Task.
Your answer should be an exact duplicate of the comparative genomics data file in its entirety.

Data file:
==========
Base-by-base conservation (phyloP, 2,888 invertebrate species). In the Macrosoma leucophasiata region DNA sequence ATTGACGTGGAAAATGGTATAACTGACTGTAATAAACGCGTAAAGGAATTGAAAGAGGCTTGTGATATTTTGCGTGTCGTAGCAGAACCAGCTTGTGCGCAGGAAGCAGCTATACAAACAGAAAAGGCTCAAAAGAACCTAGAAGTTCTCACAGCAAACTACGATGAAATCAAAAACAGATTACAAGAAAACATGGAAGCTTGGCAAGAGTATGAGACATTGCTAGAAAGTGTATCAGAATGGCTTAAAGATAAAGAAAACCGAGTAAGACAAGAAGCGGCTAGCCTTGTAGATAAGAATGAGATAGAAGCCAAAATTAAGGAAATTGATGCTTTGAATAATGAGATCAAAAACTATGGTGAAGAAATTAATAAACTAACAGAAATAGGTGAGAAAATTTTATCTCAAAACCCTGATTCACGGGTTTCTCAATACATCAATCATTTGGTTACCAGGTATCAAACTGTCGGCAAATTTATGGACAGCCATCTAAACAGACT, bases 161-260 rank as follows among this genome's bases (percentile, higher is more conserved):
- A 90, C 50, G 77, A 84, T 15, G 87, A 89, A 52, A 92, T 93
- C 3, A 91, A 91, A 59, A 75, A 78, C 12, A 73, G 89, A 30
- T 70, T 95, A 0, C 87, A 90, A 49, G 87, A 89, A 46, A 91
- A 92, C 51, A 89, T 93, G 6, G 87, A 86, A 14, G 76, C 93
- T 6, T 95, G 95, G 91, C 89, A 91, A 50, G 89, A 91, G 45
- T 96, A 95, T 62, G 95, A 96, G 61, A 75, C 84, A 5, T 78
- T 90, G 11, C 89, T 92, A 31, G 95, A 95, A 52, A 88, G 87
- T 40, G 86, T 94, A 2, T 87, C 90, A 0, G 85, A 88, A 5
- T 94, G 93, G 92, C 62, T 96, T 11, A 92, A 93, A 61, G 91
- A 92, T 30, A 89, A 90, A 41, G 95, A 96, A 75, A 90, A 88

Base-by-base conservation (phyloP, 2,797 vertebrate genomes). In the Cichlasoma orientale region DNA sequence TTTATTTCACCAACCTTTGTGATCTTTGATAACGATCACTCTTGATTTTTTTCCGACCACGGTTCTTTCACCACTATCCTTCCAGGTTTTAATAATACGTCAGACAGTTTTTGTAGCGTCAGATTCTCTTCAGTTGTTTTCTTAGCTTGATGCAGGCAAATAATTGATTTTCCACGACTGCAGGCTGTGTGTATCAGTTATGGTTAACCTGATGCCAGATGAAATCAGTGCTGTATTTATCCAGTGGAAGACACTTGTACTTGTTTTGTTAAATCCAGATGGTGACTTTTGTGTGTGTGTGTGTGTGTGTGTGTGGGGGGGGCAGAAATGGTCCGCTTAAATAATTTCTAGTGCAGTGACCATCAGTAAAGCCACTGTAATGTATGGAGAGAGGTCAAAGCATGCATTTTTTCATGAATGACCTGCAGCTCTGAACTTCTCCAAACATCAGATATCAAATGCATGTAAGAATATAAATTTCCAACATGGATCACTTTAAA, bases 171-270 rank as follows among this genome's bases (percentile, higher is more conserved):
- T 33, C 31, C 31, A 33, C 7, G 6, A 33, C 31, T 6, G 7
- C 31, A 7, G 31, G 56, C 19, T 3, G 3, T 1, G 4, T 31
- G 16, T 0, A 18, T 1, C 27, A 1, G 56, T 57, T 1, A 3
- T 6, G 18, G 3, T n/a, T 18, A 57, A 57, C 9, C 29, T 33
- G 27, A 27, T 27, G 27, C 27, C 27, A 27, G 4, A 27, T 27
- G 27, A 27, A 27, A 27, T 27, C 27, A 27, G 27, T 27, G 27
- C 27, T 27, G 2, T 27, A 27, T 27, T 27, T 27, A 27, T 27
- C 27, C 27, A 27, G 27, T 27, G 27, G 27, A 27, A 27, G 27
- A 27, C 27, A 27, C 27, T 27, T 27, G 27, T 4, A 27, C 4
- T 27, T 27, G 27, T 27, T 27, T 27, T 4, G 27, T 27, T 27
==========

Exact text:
Base-by-base conservation (phyloP, 2,888 invertebrate species). In the Macrosoma leucophasiata region DNA sequence ATTGACGTGGAAAATGGTATAACTGACTGTAATAAACGCGTAAAGGAATTGAAAGAGGCTTGTGATATTTTGCGTGTCGTAGCAGAACCAGCTTGTGCGCAGGAAGCAGCTATACAAACAGAAAAGGCTCAAAAGAACCTAGAAGTTCTCACAGCAAACTACGATGAAATCAAAAACAGATTACAAGAAAACATGGAAGCTTGGCAAGAGTATGAGACATTGCTAGAAAGTGTATCAGAATGGCTTAAAGATAAAGAAAACCGAGTAAGACAAGAAGCGGCTAGCCTTGTAGATAAGAATGAGATAGAAGCCAAAATTAAGGAAATTGATGCTTTGAATAATGAGATCAAAAACTATGGTGAAGAAATTAATAAACTAACAGAAATAGGTGAGAAAATTTTATCTCAAAACCCTGATTCACGGGTTTCTCAATACATCAATCATTTGGTTACCAGGTATCAAACTGTCGGCAAATTTATGGACAGCCATCTAAACAGACT, bases 161-260 rank as follows among this genome's bases (percentile, higher is more conserved):
- A 90, C 50, G 77, A 84, T 15, G 87, A 89, A 52, A 92, T 93
- C 3, A 91, A 91, A 59, A 75, A 78, C 12, A 73, G 89, A 30
- T 70, T 95, A 0, C 87, A 90, A 49, G 87, A 89, A 46, A 91
- A 92, C 51, A 89, T 93, G 6, G 87, A 86, A 14, G 76, C 93
- T 6, T 95, G 95, G 91, C 89, A 91, A 50, G 89, A 91, G 45
- T 96, A 95, T 62, G 95, A 96, G 61, A 75, C 84, A 5, T 78
- T 90, G 11, C 89, T 92, A 31, G 95, A 95, A 52, A 88, G 87
- T 40, G 86, T 94, A 2, T 87, C 90, A 0, G 85, A 88, A 5
- T 94, G 93, G 92, C 62, T 96, T 11, A 92, A 93, A 61, G 91
- A 92, T 30, A 89, A 90, A 41, G 95, A 96, A 75, A 90, A 88

Base-by-base conservation (phyloP, 2,797 vertebrate genomes). In the Cichlasoma orientale region DNA sequence TTTATTTCACCAACCTTTGTGATCTTTGATAACGATCACTCTTGATTTTTTTCCGACCACGGTTCTTTCACCACTATCCTTCCAGGTTTTAATAATACGTCAGACAGTTTTTGTAGCGTCAGATTCTCTTCAGTTGTTTTCTTAGCTTGATGCAGGCAAATAATTGATTTTCCACGACTGCAGGCTGTGTGTATCAGTTATGGTTAACCTGATGCCAGATGAAATCAGTGCTGTATTTATCCAGTGGAAGACACTTGTACTTGTTTTGTTAAATCCAGATGGTGACTTTTGTGTGTGTGTGTGTGTGTGTGTGTGGGGGGGGCAGAAATGGTCCGCTTAAATAATTTCTAGTGCAGTGACCATCAGTAAAGCCACTGTAATGTATGGAGAGAGGTCAAAGCATGCATTTTTTCATGAATGACCTGCAGCTCTGAACTTCTCCAAACATCAGATATCAAATGCATGTAAGAATATAAATTTCCAACATGGATCACTTTAAA, bases 171-270 rank as follows among this genome's bases (percentile, higher is more conserved):
- T 33, C 31, C 31, A 33, C 7, G 6, A 33, C 31, T 6, G 7
- C 31, A 7, G 31, G 56, C 19, T 3, G 3, T 1, G 4, T 31
- G 16, T 0, A 18, T 1, C 27, A 1, G 56, T 57, T 1, A 3
- T 6, G 18, G 3, T n/a, T 18, A 57, A 57, C 9, C 29, T 33
- G 27, A 27, T 27, G 27, C 27, C 27, A 27, G 4, A 27, T 27
- G 27, A 27, A 27, A 27, T 27, C 27, A 27, G 27, T 27, G 27
- C 27, T 27, G 2, T 27, A 27, T 27, T 27, T 27, A 27, T 27
- C 27, C 27, A 27, G 27, T 27, G 27, G 27, A 27, A 27, G 27
- A 27, C 27, A 27, C 27, T 27, T 27, G 27, T 4, A 27, C 4
- T 27, T 27, G 27, T 27, T 27, T 27, T 4, G 27, T 27, T 27